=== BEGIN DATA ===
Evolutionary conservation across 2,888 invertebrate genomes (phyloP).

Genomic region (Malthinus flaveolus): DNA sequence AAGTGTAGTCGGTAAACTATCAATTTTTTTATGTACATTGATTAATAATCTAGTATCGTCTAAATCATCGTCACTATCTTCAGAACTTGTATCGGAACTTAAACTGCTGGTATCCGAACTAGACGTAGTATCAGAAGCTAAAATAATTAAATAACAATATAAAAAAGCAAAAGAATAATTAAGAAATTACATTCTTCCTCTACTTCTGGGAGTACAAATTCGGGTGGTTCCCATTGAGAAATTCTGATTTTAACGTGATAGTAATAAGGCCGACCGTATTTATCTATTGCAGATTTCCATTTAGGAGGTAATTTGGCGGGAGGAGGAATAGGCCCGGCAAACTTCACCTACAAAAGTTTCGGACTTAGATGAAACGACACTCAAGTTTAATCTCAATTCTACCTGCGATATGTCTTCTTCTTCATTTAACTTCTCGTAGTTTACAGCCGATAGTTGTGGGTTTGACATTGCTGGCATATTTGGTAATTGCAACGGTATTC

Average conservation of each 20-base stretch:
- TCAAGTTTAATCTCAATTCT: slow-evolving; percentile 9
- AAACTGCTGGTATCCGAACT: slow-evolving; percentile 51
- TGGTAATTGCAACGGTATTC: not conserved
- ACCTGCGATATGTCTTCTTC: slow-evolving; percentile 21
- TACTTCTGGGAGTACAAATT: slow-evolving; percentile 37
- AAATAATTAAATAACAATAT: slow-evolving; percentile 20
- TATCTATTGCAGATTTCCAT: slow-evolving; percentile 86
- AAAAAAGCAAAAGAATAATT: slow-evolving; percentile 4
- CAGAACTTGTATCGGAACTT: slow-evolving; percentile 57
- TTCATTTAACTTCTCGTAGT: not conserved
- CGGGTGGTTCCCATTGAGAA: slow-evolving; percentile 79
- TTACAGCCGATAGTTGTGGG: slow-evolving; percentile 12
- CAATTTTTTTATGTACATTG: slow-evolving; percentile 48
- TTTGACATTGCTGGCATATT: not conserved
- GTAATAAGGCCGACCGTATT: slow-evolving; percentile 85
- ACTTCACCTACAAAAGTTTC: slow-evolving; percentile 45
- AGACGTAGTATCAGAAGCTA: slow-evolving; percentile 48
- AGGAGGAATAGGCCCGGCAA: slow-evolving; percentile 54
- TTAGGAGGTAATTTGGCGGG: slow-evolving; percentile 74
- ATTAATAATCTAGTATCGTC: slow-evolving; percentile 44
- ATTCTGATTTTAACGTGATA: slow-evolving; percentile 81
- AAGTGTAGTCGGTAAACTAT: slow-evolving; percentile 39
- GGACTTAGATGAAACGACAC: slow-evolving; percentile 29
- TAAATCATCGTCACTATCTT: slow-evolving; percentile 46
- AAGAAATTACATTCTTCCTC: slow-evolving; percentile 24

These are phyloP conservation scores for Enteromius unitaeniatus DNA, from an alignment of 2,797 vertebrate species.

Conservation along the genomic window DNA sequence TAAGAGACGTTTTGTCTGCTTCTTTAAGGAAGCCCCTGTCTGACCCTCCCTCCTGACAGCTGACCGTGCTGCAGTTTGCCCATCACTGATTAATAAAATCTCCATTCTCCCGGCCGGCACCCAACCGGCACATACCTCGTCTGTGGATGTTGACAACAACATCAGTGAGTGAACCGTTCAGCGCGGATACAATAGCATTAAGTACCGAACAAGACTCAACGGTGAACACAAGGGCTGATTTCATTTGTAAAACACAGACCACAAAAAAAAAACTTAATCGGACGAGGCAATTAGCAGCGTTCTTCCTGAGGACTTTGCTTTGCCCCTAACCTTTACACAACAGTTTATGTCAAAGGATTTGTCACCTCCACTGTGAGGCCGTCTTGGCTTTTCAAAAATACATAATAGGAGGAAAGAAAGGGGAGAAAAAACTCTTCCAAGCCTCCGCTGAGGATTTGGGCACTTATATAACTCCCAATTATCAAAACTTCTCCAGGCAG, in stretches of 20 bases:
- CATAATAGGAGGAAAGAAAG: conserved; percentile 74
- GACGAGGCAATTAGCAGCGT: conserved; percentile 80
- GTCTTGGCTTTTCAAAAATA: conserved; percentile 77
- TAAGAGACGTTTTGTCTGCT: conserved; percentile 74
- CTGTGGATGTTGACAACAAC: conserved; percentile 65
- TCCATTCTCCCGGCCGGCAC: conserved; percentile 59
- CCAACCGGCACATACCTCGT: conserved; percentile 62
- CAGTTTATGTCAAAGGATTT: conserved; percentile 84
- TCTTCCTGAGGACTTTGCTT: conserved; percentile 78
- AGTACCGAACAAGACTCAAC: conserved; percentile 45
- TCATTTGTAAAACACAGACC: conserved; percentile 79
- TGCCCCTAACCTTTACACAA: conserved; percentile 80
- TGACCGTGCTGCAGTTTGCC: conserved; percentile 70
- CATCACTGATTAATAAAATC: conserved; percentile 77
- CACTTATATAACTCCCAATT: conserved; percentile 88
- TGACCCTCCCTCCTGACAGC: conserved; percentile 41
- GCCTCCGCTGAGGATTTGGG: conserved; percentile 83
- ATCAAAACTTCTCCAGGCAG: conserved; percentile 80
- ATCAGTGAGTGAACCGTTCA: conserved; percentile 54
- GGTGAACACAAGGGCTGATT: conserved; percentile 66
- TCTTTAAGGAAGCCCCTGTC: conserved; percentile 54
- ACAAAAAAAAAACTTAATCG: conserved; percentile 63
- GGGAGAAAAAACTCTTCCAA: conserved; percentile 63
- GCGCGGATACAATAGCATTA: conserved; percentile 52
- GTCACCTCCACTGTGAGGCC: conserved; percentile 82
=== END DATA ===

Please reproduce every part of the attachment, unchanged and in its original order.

Evolutionary conservation across 2,888 invertebrate genomes (phyloP).

Genomic region (Malthinus flaveolus): DNA sequence AAGTGTAGTCGGTAAACTATCAATTTTTTTATGTACATTGATTAATAATCTAGTATCGTCTAAATCATCGTCACTATCTTCAGAACTTGTATCGGAACTTAAACTGCTGGTATCCGAACTAGACGTAGTATCAGAAGCTAAAATAATTAAATAACAATATAAAAAAGCAAAAGAATAATTAAGAAATTACATTCTTCCTCTACTTCTGGGAGTACAAATTCGGGTGGTTCCCATTGAGAAATTCTGATTTTAACGTGATAGTAATAAGGCCGACCGTATTTATCTATTGCAGATTTCCATTTAGGAGGTAATTTGGCGGGAGGAGGAATAGGCCCGGCAAACTTCACCTACAAAAGTTTCGGACTTAGATGAAACGACACTCAAGTTTAATCTCAATTCTACCTGCGATATGTCTTCTTCTTCATTTAACTTCTCGTAGTTTACAGCCGATAGTTGTGGGTTTGACATTGCTGGCATATTTGGTAATTGCAACGGTATTC

Average conservation of each 20-base stretch:
- TCAAGTTTAATCTCAATTCT: slow-evolving; percentile 9
- AAACTGCTGGTATCCGAACT: slow-evolving; percentile 51
- TGGTAATTGCAACGGTATTC: not conserved
- ACCTGCGATATGTCTTCTTC: slow-evolving; percentile 21
- TACTTCTGGGAGTACAAATT: slow-evolving; percentile 37
- AAATAATTAAATAACAATAT: slow-evolving; percentile 20
- TATCTATTGCAGATTTCCAT: slow-evolving; percentile 86
- AAAAAAGCAAAAGAATAATT: slow-evolving; percentile 4
- CAGAACTTGTATCGGAACTT: slow-evolving; percentile 57
- TTCATTTAACTTCTCGTAGT: not conserved
- CGGGTGGTTCCCATTGAGAA: slow-evolving; percentile 79
- TTACAGCCGATAGTTGTGGG: slow-evolving; percentile 12
- CAATTTTTTTATGTACATTG: slow-evolving; percentile 48
- TTTGACATTGCTGGCATATT: not conserved
- GTAATAAGGCCGACCGTATT: slow-evolving; percentile 85
- ACTTCACCTACAAAAGTTTC: slow-evolving; percentile 45
- AGACGTAGTATCAGAAGCTA: slow-evolving; percentile 48
- AGGAGGAATAGGCCCGGCAA: slow-evolving; percentile 54
- TTAGGAGGTAATTTGGCGGG: slow-evolving; percentile 74
- ATTAATAATCTAGTATCGTC: slow-evolving; percentile 44
- ATTCTGATTTTAACGTGATA: slow-evolving; percentile 81
- AAGTGTAGTCGGTAAACTAT: slow-evolving; percentile 39
- GGACTTAGATGAAACGACAC: slow-evolving; percentile 29
- TAAATCATCGTCACTATCTT: slow-evolving; percentile 46
- AAGAAATTACATTCTTCCTC: slow-evolving; percentile 24

These are phyloP conservation scores for Enteromius unitaeniatus DNA, from an alignment of 2,797 vertebrate species.

Conservation along the genomic window DNA sequence TAAGAGACGTTTTGTCTGCTTCTTTAAGGAAGCCCCTGTCTGACCCTCCCTCCTGACAGCTGACCGTGCTGCAGTTTGCCCATCACTGATTAATAAAATCTCCATTCTCCCGGCCGGCACCCAACCGGCACATACCTCGTCTGTGGATGTTGACAACAACATCAGTGAGTGAACCGTTCAGCGCGGATACAATAGCATTAAGTACCGAACAAGACTCAACGGTGAACACAAGGGCTGATTTCATTTGTAAAACACAGACCACAAAAAAAAAACTTAATCGGACGAGGCAATTAGCAGCGTTCTTCCTGAGGACTTTGCTTTGCCCCTAACCTTTACACAACAGTTTATGTCAAAGGATTTGTCACCTCCACTGTGAGGCCGTCTTGGCTTTTCAAAAATACATAATAGGAGGAAAGAAAGGGGAGAAAAAACTCTTCCAAGCCTCCGCTGAGGATTTGGGCACTTATATAACTCCCAATTATCAAAACTTCTCCAGGCAG, in stretches of 20 bases:
- CATAATAGGAGGAAAGAAAG: conserved; percentile 74
- GACGAGGCAATTAGCAGCGT: conserved; percentile 80
- GTCTTGGCTTTTCAAAAATA: conserved; percentile 77
- TAAGAGACGTTTTGTCTGCT: conserved; percentile 74
- CTGTGGATGTTGACAACAAC: conserved; percentile 65
- TCCATTCTCCCGGCCGGCAC: conserved; percentile 59
- CCAACCGGCACATACCTCGT: conserved; percentile 62
- CAGTTTATGTCAAAGGATTT: conserved; percentile 84
- TCTTCCTGAGGACTTTGCTT: conserved; percentile 78
- AGTACCGAACAAGACTCAAC: conserved; percentile 45
- TCATTTGTAAAACACAGACC: conserved; percentile 79
- TGCCCCTAACCTTTACACAA: conserved; percentile 80
- TGACCGTGCTGCAGTTTGCC: conserved; percentile 70
- CATCACTGATTAATAAAATC: conserved; percentile 77
- CACTTATATAACTCCCAATT: conserved; percentile 88
- TGACCCTCCCTCCTGACAGC: conserved; percentile 41
- GCCTCCGCTGAGGATTTGGG: conserved; percentile 83
- ATCAAAACTTCTCCAGGCAG: conserved; percentile 80
- ATCAGTGAGTGAACCGTTCA: conserved; percentile 54
- GGTGAACACAAGGGCTGATT: conserved; percentile 66
- TCTTTAAGGAAGCCCCTGTC: conserved; percentile 54
- ACAAAAAAAAAACTTAATCG: conserved; percentile 63
- GGGAGAAAAAACTCTTCCAA: conserved; percentile 63
- GCGCGGATACAATAGCATTA: conserved; percentile 52
- GTCACCTCCACTGTGAGGCC: conserved; percentile 82